STILL WATERS AND SKYSCRAPERS: The 23rd Psalm for the 21st Century
The cover of STILL WATERS AND SKYSCRAPERS mirrors the title --- a glassy lake in the foreground of a towering cityscape, the serene juxtaposed against the frantic. That's not to say that this book is only for city dwellers or for the young tech-savvy generation. It's for anyone in need of a steadying hand. "Anyone who suggests that life can be pain-free has not understood Psalm 23," says author Dave Tomlinson, an Anglican priest in London.
There's a timeless quality to the shepherd imagery of the psalm. "It is interesting that the most common pictorial representation of Christ in early Christian art --- consistently chosen in preference to images of crucifixion or kingship --- is that of the Good Shepherd," notes Tomlinson. He also reminds us that on September 11, 2001, on the fated Flight 93 that crashed in Pennsylvania, heroic Todd Beamer and a cell phone operator recited Psalm 23 and the Lord's Prayer. (Do kids in the 21st century still memorize these foundational scriptures?)
I was rather dismissive of Tomlinson's slim book until last week when I heard a family story. Looking for comfort and strength from his dad, my nephew Andy phoned home. He was entering a difficult season of life. His mother-in-law had just died, and Andy needed to be strong for his family. What advice did his father give him? "Just keep saying the 23rd Psalm."
I immediately thought of the subtitle of Tomlinson's book, which I'd read a month ago, "The 23rd Psalm for the 21st Century." I was surprised that I still remembered and felt encouraged by some of the anecdotes: a policeman in training who quoted the first line of the psalm as he faced an oncoming truck and possible death, a reminder of Francis Thompson's "Hound of Heaven" poem and its portrayal of God's pursuing grace (the psalm's "goodness and mercy" that "follow me all the days of my life").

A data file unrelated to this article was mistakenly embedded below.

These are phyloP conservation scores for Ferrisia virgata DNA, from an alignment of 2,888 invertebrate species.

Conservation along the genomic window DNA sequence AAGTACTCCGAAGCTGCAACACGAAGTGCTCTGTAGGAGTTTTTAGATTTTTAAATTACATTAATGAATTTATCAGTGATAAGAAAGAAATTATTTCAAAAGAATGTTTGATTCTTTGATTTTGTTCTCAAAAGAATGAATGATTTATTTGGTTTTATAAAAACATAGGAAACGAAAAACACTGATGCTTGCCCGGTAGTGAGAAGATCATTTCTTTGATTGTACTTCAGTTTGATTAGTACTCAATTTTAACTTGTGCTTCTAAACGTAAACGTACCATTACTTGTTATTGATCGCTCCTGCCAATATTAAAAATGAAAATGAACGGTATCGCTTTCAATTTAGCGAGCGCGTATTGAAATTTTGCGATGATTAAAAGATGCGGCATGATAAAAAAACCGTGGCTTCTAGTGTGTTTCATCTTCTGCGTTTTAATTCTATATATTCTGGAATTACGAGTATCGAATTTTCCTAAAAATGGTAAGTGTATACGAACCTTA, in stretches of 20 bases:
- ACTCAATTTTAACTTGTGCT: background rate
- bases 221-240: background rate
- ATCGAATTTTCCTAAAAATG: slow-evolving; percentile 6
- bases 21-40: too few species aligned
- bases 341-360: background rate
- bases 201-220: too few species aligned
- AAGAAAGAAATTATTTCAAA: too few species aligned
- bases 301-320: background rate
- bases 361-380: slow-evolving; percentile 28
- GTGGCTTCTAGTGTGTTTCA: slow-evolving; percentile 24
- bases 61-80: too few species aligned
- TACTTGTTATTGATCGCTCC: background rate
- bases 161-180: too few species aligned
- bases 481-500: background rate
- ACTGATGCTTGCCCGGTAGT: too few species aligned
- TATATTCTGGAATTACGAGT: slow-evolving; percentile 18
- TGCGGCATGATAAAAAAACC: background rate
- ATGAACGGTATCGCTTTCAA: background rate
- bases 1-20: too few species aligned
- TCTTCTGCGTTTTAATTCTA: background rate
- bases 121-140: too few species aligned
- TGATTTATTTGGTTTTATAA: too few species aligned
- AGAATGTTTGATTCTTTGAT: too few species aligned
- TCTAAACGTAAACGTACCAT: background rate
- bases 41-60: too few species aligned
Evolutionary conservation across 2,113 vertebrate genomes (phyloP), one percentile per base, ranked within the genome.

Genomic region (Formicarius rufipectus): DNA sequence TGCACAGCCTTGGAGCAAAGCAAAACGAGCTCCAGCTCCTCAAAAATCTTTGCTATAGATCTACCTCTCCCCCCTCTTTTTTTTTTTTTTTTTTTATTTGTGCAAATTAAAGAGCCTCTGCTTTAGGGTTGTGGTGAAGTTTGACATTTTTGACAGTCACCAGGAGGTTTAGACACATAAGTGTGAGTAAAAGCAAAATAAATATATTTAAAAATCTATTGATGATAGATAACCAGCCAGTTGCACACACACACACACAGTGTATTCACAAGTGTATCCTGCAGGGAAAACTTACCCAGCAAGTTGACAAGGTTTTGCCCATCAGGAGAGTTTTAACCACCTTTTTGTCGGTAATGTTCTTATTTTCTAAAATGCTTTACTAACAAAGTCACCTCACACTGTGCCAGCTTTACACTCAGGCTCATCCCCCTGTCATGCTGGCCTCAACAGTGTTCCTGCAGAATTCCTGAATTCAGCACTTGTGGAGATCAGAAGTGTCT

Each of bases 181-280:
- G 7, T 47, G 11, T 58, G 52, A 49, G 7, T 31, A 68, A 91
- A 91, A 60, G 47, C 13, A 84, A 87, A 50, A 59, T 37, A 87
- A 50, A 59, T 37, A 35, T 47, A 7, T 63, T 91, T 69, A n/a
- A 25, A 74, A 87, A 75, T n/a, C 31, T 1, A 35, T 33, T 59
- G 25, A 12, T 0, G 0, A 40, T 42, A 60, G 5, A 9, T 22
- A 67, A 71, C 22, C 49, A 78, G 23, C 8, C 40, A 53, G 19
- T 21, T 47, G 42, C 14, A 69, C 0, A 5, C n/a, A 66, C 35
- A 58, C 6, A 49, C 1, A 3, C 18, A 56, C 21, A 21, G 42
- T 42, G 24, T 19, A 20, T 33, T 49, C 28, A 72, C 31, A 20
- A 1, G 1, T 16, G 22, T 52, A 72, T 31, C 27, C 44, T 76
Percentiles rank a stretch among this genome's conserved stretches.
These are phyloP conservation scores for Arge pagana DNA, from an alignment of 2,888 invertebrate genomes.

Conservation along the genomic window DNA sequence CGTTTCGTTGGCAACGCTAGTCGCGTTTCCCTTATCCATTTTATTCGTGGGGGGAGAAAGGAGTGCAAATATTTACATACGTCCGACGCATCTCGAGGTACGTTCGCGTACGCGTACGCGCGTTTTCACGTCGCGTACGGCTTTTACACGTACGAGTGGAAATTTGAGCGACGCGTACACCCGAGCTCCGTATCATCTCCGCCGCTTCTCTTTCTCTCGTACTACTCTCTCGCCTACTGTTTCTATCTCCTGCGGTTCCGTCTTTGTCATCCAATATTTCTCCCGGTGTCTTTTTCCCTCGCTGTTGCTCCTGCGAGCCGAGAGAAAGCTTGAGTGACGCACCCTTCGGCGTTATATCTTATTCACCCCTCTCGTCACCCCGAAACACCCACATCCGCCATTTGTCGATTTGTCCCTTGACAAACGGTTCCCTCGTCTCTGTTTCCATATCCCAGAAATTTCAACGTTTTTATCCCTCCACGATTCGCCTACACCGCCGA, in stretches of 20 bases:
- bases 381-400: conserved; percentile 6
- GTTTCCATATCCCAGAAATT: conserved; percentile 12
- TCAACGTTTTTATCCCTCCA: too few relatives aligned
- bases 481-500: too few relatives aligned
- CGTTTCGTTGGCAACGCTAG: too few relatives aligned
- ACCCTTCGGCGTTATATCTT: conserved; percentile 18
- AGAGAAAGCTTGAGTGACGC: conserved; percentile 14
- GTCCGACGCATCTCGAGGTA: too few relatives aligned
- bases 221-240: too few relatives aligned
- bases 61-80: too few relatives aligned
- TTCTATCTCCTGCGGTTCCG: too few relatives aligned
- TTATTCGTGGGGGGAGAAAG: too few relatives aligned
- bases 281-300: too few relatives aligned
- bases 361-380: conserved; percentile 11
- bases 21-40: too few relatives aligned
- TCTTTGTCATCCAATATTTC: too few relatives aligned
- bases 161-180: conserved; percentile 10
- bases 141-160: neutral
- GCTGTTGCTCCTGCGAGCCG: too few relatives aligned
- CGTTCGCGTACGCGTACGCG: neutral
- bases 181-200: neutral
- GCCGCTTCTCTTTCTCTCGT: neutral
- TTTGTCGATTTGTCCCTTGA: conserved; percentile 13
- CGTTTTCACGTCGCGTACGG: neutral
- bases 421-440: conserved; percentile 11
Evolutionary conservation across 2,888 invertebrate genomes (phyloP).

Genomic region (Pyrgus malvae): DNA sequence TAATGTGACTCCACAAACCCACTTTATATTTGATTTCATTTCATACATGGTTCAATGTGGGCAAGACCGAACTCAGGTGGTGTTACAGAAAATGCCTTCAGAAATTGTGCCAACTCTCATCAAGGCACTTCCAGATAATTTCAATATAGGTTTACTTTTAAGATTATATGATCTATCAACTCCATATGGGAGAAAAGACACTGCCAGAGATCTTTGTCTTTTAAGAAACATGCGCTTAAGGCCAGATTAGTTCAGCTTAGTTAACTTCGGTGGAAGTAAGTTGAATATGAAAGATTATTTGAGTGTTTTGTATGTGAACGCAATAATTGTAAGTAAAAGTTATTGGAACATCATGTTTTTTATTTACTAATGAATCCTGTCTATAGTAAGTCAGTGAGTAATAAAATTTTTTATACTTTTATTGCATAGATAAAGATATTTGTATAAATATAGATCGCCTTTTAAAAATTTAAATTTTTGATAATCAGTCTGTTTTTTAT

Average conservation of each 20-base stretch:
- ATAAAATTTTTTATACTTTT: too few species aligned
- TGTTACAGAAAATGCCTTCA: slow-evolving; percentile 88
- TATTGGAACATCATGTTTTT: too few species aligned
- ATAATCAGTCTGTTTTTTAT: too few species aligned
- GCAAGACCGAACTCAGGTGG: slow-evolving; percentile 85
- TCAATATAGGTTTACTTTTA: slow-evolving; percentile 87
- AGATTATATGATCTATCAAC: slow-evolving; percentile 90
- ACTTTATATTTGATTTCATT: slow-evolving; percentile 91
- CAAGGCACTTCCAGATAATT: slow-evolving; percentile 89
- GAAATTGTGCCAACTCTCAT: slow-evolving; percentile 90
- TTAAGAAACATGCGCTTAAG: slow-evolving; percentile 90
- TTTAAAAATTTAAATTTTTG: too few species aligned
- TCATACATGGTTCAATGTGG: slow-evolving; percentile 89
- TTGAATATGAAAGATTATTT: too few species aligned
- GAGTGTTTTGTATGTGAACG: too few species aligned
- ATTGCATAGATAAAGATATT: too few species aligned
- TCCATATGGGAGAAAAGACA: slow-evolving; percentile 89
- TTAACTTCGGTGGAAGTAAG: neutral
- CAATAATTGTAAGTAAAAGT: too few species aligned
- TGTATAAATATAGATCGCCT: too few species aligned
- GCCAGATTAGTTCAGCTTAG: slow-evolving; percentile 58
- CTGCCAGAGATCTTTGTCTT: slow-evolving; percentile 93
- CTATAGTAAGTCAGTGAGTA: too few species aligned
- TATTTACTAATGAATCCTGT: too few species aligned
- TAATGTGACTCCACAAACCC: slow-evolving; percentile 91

In 13 chapters Tomlinson walks through the psalm, line by line, from "The Lord is my shepherd" to "I will dwell in the house of the Lord forever," in each case digging down to discuss the underlying and timeless human or godly characteristic: desire and fulfillment, spiritual hunger and nourishment, forgiveness and reconciliation, gratitude. He mixes exhortation and biblical explanation with anecdotes and quotes from contemporary standards such as Frederick Buechner, Madeleine L'Engle, Harold Kushner, Desmond Tutu and C. S. Lewis.
Overall, there's nothing terribly profound in STILL WATERS AND SKYSCRAPERS. And yet, I intend to heartily recommend Tomlinson's book to my nephew Andy and his dad, for its encouraging words in any season of life.
--- Reviewed by Evelyn Bence.
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